Aside from the shoes on your feet, it doesn't take much equipment to go
day-hiking. While backpackers must concern themselves with tents,
sleeping pads, pots and pans, and the like, day-hikers have an easier
time of it. Still, too many day-hikers set out carrying too little and
get into trouble as a result. Here's my list of essentials:
1) Food and water, first and foremost. Water is even more important than
food, although it's unwise to get caught without a picnic, or at least
some edible supplies for emergencies. If you don't want to carry the
weight of a couple water bottles, at least carry a purifier or filtering
device so you can get water from streams, rivers, or lakes. It goes
without saying, but never, ever drink water from a natural source
without purifying it. The microscopic organism Giardia lamblia is found
in backcountry water sources and can cause a litany of terrible
gastrointestinal problems. Only purifying, chemically treating, or
boiling water from natural sources will eliminate Giardia.
The new water bottle-style purifiers, such as those made by Exstream,
are as light as an empty plastic bottle and eliminate the need to carry
both a filter and a bottle. You simply dip the bottle in the stream,
screw on the top (which has a filter inside it), and squeeze the bottle
to drink. The water is filtered on its way out of the squeeze top.
Of course, in many areas you won't find a natural water source to
filter from, so carrying water is still necessary. Remember that trails
that cross running streams in the winter and spring months may cross dry
streams in the summer and autumn months.
What you carry for food is up to you. Some people go gourmet and carry
the complete inventory of a fancy grocery store. If you don't want to
bother with much weight, stick with high-energy snacks like nutrition
bars, nuts, dried fruit, turkey or beef jerky, and crackers. The best
rule is always to bring more than you think you can eat. You can always
carry it back out with you, or give it to somebody else on the trail who
If you're hiking in a group, each of you should carry your own food and
water just in case someone gets too far ahead or behind.
2) A map of the park or public land you're visiting. Never count on
trail signs to get you where you want to go. Signs get knocked down or
disappear with alarming frequency, due to rain, wind, or park visitors
looking for souvenirs. Always obtain a map from the managing agency of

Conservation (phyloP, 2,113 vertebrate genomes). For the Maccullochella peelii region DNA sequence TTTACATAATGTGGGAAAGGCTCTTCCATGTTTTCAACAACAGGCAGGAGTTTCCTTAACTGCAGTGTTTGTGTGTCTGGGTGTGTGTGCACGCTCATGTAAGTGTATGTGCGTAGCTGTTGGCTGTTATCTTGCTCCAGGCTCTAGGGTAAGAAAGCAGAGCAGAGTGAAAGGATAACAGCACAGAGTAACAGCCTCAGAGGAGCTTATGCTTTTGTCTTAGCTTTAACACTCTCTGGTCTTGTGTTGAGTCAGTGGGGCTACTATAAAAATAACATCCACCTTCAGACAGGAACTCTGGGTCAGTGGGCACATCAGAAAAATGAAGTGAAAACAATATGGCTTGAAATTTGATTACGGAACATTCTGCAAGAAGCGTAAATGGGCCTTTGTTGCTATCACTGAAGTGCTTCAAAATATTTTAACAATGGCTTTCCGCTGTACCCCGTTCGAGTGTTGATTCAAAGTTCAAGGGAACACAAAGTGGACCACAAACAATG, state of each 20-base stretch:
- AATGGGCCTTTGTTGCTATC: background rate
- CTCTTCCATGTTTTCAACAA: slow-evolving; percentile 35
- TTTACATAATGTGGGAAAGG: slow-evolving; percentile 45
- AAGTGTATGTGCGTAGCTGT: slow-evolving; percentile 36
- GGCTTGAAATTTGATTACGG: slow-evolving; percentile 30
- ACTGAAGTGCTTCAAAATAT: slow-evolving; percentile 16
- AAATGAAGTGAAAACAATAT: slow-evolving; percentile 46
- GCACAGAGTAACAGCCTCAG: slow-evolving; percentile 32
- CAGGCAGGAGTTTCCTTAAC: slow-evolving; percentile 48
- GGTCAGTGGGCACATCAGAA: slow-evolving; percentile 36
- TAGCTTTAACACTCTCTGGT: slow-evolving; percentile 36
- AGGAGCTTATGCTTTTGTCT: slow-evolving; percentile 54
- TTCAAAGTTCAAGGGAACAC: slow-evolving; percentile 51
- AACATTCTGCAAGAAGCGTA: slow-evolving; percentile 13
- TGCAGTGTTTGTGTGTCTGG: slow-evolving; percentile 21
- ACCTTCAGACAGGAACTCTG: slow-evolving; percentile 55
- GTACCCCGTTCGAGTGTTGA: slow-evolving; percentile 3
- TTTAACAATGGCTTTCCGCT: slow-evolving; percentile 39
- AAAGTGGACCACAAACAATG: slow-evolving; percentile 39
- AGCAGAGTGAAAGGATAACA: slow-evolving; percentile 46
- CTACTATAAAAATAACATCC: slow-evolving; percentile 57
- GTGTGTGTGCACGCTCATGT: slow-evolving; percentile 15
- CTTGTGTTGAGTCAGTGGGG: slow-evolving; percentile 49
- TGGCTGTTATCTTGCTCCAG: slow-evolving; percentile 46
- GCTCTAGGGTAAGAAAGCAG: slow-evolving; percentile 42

the place you're visiting.
3) Extra clothing. On the trail, conditions can change at any time. Not
only can the weather suddenly turn windy, foggy, or rainy, but your own
body conditions also change: You'll perspire as you hike up a sunny
hill and then get chilled at the top of a windy ridge or when you head
into shade. Because of this, cotton fabrics don't function well in the
outdoors. Once cotton gets wet, it stays wet. Generally, polyester blend
fabrics dry faster. Some high-tech fabrics will actually wick moisture
away from your skin. Invest in a few items of clothing made from these
fabrics and you'll be more comfortable when you hike.
Always carry a lightweight jacket with you, preferably one that is
waterproof and also wind-resistant. If your jacket isn't waterproof,
pack along one of the $2, single-use rain ponchos that come in a package
the size of a deck of cards (available at outdoors stores or drug
stores). If you can't part with two bucks, carry an extra-large garbage
bag. In cooler temperatures, or when heading to a mountain summit even
on a hot day, carry gloves and a hat as well.
4) Flashlight. Just in case your hike takes a little longer than you
planned, bring at least one flashlight. Mini-flashlights are available
everywhere, weigh almost nothing, and can save the day. I especially
like the tiny squeeze LED flashlights, about the size and shape of a
quarter, that you can clip on to any key ring. Some turn on and off with
a small switch, so you don't have to squeeze them for extended periods.
(The Photon Micro-Light is a popular brand.) Whatever kind of flashlight
you carry, make sure the batteries work before you set out on the trail.
I always take along an extra set of batteries and an extra bulb, or
simply an extra flashlight or two. You never know when the darn things
will run out of juice.